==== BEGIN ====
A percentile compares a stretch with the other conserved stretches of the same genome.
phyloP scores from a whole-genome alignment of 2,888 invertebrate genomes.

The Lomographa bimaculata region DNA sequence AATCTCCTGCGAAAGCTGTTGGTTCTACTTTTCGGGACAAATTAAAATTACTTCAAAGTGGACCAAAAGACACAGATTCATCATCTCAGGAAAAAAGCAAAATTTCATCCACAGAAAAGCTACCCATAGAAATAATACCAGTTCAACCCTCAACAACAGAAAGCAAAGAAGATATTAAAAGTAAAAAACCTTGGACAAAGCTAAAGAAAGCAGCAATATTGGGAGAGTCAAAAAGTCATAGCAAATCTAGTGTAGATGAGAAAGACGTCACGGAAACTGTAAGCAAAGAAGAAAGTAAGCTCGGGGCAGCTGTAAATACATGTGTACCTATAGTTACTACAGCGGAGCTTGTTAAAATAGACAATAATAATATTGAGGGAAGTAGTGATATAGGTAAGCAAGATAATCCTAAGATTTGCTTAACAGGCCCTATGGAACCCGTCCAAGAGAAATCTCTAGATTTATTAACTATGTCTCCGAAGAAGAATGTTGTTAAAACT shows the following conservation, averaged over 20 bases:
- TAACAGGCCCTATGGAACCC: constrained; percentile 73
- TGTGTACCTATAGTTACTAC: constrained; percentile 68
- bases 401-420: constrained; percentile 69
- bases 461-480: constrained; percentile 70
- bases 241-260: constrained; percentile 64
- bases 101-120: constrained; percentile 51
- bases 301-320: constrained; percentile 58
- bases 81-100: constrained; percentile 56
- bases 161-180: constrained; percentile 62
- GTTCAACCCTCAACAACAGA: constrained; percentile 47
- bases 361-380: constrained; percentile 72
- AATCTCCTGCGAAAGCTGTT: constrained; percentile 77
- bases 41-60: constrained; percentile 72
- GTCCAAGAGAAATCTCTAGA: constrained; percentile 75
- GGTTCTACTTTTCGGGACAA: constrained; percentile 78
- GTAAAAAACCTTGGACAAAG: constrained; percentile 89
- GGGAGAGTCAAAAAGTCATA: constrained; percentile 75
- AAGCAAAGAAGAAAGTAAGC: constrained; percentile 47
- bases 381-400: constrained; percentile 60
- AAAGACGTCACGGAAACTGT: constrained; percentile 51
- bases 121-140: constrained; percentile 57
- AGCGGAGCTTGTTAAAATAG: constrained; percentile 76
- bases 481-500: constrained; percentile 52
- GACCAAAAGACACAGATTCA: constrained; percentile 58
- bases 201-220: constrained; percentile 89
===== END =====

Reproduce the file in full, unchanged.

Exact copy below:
A percentile compares a stretch with the other conserved stretches of the same genome.
phyloP scores from a whole-genome alignment of 2,888 invertebrate genomes.

The Lomographa bimaculata region DNA sequence AATCTCCTGCGAAAGCTGTTGGTTCTACTTTTCGGGACAAATTAAAATTACTTCAAAGTGGACCAAAAGACACAGATTCATCATCTCAGGAAAAAAGCAAAATTTCATCCACAGAAAAGCTACCCATAGAAATAATACCAGTTCAACCCTCAACAACAGAAAGCAAAGAAGATATTAAAAGTAAAAAACCTTGGACAAAGCTAAAGAAAGCAGCAATATTGGGAGAGTCAAAAAGTCATAGCAAATCTAGTGTAGATGAGAAAGACGTCACGGAAACTGTAAGCAAAGAAGAAAGTAAGCTCGGGGCAGCTGTAAATACATGTGTACCTATAGTTACTACAGCGGAGCTTGTTAAAATAGACAATAATAATATTGAGGGAAGTAGTGATATAGGTAAGCAAGATAATCCTAAGATTTGCTTAACAGGCCCTATGGAACCCGTCCAAGAGAAATCTCTAGATTTATTAACTATGTCTCCGAAGAAGAATGTTGTTAAAACT shows the following conservation, averaged over 20 bases:
- TAACAGGCCCTATGGAACCC: constrained; percentile 73
- TGTGTACCTATAGTTACTAC: constrained; percentile 68
- bases 401-420: constrained; percentile 69
- bases 461-480: constrained; percentile 70
- bases 241-260: constrained; percentile 64
- bases 101-120: constrained; percentile 51
- bases 301-320: constrained; percentile 58
- bases 81-100: constrained; percentile 56
- bases 161-180: constrained; percentile 62
- GTTCAACCCTCAACAACAGA: constrained; percentile 47
- bases 361-380: constrained; percentile 72
- AATCTCCTGCGAAAGCTGTT: constrained; percentile 77
- bases 41-60: constrained; percentile 72
- GTCCAAGAGAAATCTCTAGA: constrained; percentile 75
- GGTTCTACTTTTCGGGACAA: constrained; percentile 78
- GTAAAAAACCTTGGACAAAG: constrained; percentile 89
- GGGAGAGTCAAAAAGTCATA: constrained; percentile 75
- AAGCAAAGAAGAAAGTAAGC: constrained; percentile 47
- bases 381-400: constrained; percentile 60
- AAAGACGTCACGGAAACTGT: constrained; percentile 51
- bases 121-140: constrained; percentile 57
- AGCGGAGCTTGTTAAAATAG: constrained; percentile 76
- bases 481-500: constrained; percentile 52
- GACCAAAAGACACAGATTCA: constrained; percentile 58
- bases 201-220: constrained; percentile 89